Posted 16 December 2013
By Alexander Gaffney, RF News Editor
The US Food and Drug Administration's (FDA) Center for Devices and Radiological Health (CDRH) has unveiled new improvements to its medical device recalls database, allowing members of industry and the public to more easily associate devices and safety recall issues.
Prior to the new database, searches for a device yielded separate results for its labeling/approval information and any recalls. This could be problematic for healthcare providers, who would have no way of knowing if an approved device was associated with any issues, and industry, which might be developing a similar device to an approved predicate but be unaware of prior issues.
The new system will join FDA's Medical Device Recalls Database and its 510(k) premarket notification and premarket approval (PMA) databases.
The benefit, FDA explained, will be that the 510(k) and PMA databases will have embedded hyperlinks that lead directly to any information on recalls associated with a particular medical device.
In addition, the recalls database has also seen a major upgrade, FDA explained.
"The recalls database has been expanded to include recall status (whether or not the recall has been terminated), product classification (product code), premarket submission numbers associated with the recall (510(k)s and PMAs only), and the root cause of the recall as determined by the FDA."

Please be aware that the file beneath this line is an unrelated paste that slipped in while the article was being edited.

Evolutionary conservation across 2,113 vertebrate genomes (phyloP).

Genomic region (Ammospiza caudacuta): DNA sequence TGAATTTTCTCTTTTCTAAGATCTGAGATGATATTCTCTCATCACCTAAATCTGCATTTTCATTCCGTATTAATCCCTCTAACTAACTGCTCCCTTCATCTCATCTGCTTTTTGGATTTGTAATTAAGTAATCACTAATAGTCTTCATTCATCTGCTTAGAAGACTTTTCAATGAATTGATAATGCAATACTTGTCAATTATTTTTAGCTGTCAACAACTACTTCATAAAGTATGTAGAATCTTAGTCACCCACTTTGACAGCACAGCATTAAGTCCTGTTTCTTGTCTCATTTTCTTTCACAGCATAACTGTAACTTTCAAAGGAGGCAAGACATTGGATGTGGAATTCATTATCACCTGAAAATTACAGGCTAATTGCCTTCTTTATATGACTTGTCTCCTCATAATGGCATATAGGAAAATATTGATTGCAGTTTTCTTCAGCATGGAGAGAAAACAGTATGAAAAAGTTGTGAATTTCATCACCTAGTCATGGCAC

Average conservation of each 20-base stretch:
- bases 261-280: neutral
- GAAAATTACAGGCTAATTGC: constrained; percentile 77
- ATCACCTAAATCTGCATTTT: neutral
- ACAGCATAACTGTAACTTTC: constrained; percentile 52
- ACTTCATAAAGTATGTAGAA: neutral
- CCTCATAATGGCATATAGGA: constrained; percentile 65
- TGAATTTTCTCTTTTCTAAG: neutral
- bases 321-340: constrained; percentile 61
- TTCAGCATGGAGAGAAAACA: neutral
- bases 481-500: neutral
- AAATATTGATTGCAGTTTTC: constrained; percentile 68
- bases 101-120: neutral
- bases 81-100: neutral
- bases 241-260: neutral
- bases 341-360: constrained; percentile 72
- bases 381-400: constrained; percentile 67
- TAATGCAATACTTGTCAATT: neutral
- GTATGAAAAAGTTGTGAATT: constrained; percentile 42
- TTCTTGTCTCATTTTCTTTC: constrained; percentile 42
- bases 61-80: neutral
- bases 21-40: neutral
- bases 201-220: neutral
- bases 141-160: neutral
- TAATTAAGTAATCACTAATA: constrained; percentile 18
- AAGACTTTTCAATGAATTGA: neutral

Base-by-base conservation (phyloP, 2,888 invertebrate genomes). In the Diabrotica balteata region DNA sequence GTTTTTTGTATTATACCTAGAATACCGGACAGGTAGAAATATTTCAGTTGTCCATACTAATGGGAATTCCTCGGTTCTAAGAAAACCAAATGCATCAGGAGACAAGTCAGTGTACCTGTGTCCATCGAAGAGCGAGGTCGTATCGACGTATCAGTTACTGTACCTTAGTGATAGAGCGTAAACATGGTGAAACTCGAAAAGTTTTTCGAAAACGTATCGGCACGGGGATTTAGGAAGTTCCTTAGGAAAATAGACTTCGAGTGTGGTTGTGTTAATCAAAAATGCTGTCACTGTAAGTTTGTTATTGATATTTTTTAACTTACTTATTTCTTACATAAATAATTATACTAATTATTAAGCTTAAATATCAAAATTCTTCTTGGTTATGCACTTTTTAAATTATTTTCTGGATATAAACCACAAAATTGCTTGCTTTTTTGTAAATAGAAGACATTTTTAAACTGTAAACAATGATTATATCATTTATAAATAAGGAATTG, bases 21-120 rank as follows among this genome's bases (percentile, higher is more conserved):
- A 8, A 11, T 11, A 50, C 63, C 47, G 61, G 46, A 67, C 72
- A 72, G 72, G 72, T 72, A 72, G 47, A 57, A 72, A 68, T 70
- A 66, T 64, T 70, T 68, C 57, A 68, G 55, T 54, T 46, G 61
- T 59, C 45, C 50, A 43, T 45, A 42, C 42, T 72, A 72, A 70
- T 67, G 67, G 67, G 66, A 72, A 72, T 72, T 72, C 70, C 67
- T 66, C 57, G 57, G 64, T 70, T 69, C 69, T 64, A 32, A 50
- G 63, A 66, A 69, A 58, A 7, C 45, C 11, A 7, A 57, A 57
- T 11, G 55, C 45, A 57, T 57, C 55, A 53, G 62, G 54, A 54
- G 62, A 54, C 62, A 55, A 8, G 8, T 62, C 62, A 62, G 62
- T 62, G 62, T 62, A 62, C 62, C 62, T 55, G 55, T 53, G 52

Further, a new search option will link up the recalls database with FDA's Total Product Lifecycle (TPLC) database to find other products with the same PMA or 510(k) product code. Similar products often exhibit similar physical defects or safety issues.
Search terms have also been changed slightly, with FDA modifying the "reason for recall" field to now read, "manufacturer reason for recall." FDA said the wording change better reflects the "source of the information," and that it is not necessarily FDA's determination.
Also, the previously available field "Reason for Recall" has been renamed "Manufacturer Reason for Recall" to better clarify the source of the information, FDA said.